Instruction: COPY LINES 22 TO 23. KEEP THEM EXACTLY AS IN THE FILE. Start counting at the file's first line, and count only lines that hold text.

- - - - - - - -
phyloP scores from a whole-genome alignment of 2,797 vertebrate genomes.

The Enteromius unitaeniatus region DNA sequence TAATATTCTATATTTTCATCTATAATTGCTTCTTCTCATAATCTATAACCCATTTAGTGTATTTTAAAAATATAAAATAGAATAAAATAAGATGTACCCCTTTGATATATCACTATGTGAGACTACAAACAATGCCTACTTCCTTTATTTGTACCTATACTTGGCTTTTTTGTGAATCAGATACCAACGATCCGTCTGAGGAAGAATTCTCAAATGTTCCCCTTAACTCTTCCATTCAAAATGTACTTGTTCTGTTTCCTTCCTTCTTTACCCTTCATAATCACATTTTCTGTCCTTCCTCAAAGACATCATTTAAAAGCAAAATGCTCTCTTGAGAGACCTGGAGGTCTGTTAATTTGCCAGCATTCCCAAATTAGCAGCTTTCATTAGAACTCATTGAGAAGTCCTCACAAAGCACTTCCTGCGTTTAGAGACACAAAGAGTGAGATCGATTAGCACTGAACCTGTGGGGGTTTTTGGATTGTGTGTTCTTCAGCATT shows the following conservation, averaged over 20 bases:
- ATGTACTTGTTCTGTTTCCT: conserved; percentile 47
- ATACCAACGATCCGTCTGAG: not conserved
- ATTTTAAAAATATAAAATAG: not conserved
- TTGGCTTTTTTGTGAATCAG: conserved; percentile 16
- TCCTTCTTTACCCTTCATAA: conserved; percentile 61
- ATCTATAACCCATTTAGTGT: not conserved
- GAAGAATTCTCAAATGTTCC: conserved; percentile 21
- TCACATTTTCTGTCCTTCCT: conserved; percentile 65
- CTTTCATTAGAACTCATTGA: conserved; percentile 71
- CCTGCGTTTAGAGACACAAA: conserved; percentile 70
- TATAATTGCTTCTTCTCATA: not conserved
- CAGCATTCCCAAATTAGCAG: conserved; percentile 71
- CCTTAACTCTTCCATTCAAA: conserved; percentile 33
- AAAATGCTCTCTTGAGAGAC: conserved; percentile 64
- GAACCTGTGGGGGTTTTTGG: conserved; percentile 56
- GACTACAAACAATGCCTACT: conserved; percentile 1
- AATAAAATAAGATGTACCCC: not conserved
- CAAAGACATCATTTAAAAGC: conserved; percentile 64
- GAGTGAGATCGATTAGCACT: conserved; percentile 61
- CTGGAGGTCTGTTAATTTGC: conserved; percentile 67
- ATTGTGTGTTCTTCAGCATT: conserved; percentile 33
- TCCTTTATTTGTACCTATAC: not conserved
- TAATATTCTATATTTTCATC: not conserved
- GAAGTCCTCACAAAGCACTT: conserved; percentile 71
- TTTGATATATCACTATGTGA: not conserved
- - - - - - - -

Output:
- CTGGAGGTCTGTTAATTTGC: conserved; percentile 67
- ATTGTGTGTTCTTCAGCATT: conserved; percentile 33